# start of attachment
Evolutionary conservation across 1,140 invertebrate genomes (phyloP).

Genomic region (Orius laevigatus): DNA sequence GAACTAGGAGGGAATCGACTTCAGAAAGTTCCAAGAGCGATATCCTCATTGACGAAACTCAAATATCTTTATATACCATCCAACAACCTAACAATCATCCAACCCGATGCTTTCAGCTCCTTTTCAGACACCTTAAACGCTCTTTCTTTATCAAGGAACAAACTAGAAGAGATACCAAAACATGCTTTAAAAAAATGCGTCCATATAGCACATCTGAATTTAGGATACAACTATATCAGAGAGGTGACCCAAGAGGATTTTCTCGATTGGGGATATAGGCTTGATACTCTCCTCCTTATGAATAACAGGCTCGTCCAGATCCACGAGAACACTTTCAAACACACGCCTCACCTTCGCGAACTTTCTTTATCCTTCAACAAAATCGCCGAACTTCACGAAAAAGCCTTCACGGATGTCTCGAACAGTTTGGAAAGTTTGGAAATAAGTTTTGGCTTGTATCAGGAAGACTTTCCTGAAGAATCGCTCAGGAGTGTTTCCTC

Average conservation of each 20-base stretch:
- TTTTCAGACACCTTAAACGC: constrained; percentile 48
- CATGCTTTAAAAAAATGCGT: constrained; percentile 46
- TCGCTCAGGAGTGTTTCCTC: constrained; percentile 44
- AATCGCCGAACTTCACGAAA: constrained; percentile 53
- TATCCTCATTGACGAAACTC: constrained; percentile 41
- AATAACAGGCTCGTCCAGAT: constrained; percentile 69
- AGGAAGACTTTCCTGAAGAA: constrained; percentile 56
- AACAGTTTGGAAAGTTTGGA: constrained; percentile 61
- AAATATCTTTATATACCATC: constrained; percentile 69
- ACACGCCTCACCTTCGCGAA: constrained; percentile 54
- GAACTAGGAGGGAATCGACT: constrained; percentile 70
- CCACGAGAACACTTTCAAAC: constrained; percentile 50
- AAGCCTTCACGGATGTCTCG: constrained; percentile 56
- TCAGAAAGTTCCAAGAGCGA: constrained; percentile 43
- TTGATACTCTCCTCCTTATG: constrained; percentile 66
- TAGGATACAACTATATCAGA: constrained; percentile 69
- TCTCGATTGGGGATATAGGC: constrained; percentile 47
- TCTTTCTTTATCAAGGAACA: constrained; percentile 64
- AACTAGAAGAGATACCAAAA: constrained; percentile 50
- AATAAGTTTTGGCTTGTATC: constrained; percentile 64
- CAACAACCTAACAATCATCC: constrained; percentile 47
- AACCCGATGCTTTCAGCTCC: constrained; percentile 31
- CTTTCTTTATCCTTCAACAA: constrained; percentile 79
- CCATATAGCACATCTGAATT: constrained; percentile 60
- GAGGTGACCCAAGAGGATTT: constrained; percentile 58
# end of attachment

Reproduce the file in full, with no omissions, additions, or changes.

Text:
Evolutionary conservation across 1,140 invertebrate genomes (phyloP).

Genomic region (Orius laevigatus): DNA sequence GAACTAGGAGGGAATCGACTTCAGAAAGTTCCAAGAGCGATATCCTCATTGACGAAACTCAAATATCTTTATATACCATCCAACAACCTAACAATCATCCAACCCGATGCTTTCAGCTCCTTTTCAGACACCTTAAACGCTCTTTCTTTATCAAGGAACAAACTAGAAGAGATACCAAAACATGCTTTAAAAAAATGCGTCCATATAGCACATCTGAATTTAGGATACAACTATATCAGAGAGGTGACCCAAGAGGATTTTCTCGATTGGGGATATAGGCTTGATACTCTCCTCCTTATGAATAACAGGCTCGTCCAGATCCACGAGAACACTTTCAAACACACGCCTCACCTTCGCGAACTTTCTTTATCCTTCAACAAAATCGCCGAACTTCACGAAAAAGCCTTCACGGATGTCTCGAACAGTTTGGAAAGTTTGGAAATAAGTTTTGGCTTGTATCAGGAAGACTTTCCTGAAGAATCGCTCAGGAGTGTTTCCTC

Average conservation of each 20-base stretch:
- TTTTCAGACACCTTAAACGC: constrained; percentile 48
- CATGCTTTAAAAAAATGCGT: constrained; percentile 46
- TCGCTCAGGAGTGTTTCCTC: constrained; percentile 44
- AATCGCCGAACTTCACGAAA: constrained; percentile 53
- TATCCTCATTGACGAAACTC: constrained; percentile 41
- AATAACAGGCTCGTCCAGAT: constrained; percentile 69
- AGGAAGACTTTCCTGAAGAA: constrained; percentile 56
- AACAGTTTGGAAAGTTTGGA: constrained; percentile 61
- AAATATCTTTATATACCATC: constrained; percentile 69
- ACACGCCTCACCTTCGCGAA: constrained; percentile 54
- GAACTAGGAGGGAATCGACT: constrained; percentile 70
- CCACGAGAACACTTTCAAAC: constrained; percentile 50
- AAGCCTTCACGGATGTCTCG: constrained; percentile 56
- TCAGAAAGTTCCAAGAGCGA: constrained; percentile 43
- TTGATACTCTCCTCCTTATG: constrained; percentile 66
- TAGGATACAACTATATCAGA: constrained; percentile 69
- TCTCGATTGGGGATATAGGC: constrained; percentile 47
- TCTTTCTTTATCAAGGAACA: constrained; percentile 64
- AACTAGAAGAGATACCAAAA: constrained; percentile 50
- AATAAGTTTTGGCTTGTATC: constrained; percentile 64
- CAACAACCTAACAATCATCC: constrained; percentile 47
- AACCCGATGCTTTCAGCTCC: constrained; percentile 31
- CTTTCTTTATCCTTCAACAA: constrained; percentile 79
- CCATATAGCACATCTGAATT: constrained; percentile 60
- GAGGTGACCCAAGAGGATTT: constrained; percentile 58